1. Customers hold the answers, so ask them. Getting first-hand feedback from insureds is invaluable. This can be hard if you have distribution partners as they may be concerned about you directly engaging their customers, or they may be interpreting what they hear and passing it to you through their lens. Even direct writers can miss what customers are genuinely asking for. It is crucial to engage customers on what they want from you, how they want it and stay focused on that rather than what you think they want, or what you can do.
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2. Engage your people in your efforts. People in all positions and all levels have first-hand knowledge of what is and isn’t working well, what customers are thinking or could benefit from, and how to help the company run better. Unfortunately, most of these thoughts go unheard or without action being taken. Instead, engage your entire organization in the quest to make things better and grab the opportunities in front of you. But it has to be more than lip service. They need to be the ones doing the innovative work, and their ideas need to come to fruition.
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3. Celebrate your failures and learn for next time. Not every idea, whether from customers, employees or others, will work out. And that is ok. It is as important to celebrate your failures as it is to recognize your wins. People need to know it’s ok to raise their hands, to speak up and to try. All too often, we try to sweep failures under the rug when talking about them, what went well, what didn’t, and what we can learn for next time can be just as impactful as the idea that moved ahead. In the SCIF case, employees came up with over 30 innovative ideas. Eighteen of them moved forward. The 12-plus that didn’t are also important and got recognition.
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4. Age is not an indication of quality. While at an InsurTech, I heard several carriers say they can’t work with any company less than X years old because there’s a lot of snake oil being sold by these unproven companies. The age of a company is not a proxy for quality, nor does it mean you don’t need to do your due diligence and make sure a solution is what it’s said to be. Today’s modern tools can be used to build solutions much faster than before, while plenty of decades-old companies still struggle to deliver on their promises. Instead, dig into their solution. Test it out with pilots or test deployments. Talk to other customers. You wouldn’t promote someone because of how long they’ve been in a role, but because their ability to deliver in the new role warrants it. Select your providers on the same basis.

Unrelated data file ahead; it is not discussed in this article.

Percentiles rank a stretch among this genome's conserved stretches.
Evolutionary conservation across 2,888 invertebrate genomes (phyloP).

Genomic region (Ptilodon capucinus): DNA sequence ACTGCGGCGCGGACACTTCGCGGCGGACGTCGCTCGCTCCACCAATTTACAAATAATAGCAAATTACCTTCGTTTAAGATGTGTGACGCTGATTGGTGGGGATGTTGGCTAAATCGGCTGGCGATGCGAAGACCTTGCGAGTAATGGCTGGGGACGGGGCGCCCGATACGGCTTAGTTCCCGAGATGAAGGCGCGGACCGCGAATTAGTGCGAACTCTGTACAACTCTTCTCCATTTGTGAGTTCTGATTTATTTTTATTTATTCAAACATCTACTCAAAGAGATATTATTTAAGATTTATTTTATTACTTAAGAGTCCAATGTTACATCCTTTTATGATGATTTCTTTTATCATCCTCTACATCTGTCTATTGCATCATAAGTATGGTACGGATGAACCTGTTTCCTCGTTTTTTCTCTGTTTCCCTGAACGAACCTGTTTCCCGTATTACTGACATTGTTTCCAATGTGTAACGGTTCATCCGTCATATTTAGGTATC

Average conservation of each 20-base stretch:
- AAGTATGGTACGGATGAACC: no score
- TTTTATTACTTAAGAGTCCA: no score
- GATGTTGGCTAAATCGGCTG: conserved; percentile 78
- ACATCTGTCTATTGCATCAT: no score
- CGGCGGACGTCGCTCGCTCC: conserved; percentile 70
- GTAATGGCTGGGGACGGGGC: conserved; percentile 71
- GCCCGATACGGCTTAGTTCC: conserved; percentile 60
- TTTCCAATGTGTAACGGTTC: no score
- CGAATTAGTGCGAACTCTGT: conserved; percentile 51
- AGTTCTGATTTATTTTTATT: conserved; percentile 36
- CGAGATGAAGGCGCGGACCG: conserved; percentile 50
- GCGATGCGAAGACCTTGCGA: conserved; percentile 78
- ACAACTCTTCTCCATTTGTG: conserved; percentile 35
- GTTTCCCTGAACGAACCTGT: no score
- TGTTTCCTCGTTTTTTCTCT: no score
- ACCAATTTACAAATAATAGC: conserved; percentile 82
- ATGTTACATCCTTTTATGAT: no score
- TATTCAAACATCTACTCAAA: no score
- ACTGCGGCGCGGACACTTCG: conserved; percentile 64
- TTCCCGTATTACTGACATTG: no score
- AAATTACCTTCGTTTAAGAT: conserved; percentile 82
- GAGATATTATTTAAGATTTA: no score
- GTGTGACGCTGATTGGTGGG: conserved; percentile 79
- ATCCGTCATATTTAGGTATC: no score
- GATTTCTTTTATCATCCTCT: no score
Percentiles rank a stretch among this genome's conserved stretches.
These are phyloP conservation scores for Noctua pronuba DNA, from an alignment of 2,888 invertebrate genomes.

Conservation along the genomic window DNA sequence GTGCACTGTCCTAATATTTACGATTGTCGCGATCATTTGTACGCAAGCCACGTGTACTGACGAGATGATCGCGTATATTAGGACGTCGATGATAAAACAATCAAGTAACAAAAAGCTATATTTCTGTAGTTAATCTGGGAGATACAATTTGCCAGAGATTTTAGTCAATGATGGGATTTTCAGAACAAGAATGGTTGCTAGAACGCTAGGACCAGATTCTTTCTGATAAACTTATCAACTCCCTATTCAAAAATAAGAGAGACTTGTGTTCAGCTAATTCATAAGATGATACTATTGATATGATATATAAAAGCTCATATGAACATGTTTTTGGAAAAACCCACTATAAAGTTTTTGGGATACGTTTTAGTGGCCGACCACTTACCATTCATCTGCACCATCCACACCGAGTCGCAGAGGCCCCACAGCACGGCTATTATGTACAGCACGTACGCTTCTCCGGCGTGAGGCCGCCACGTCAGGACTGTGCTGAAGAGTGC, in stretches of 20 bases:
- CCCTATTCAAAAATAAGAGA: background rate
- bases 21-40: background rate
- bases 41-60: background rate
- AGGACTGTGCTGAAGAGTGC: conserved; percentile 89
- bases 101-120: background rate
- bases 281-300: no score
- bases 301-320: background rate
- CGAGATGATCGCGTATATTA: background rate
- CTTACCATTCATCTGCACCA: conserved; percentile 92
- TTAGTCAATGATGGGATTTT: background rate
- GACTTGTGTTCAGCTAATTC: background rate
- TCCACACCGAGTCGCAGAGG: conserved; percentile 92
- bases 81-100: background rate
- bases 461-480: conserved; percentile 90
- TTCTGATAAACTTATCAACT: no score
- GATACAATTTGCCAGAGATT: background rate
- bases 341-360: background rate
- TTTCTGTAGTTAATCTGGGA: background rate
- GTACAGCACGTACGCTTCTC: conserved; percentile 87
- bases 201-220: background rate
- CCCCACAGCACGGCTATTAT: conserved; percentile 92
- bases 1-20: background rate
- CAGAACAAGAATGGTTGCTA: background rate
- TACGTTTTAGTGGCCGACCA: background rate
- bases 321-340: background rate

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5. “This is how we’ve always done it” is a radar signal of where to focus your change efforts. For some carriers, progress can be stalled when they hit changes to the way they’ve always worked. Often, there is no rational explanation for working this way beyond the history of doing so. When you come up against one of these moments where the only real push back to a new idea is that “we have always done it this way,” use that as a marker for an area that needs further investigation and challenge. Breaking through in these spots can be the impetus for unlocking growth in an organization.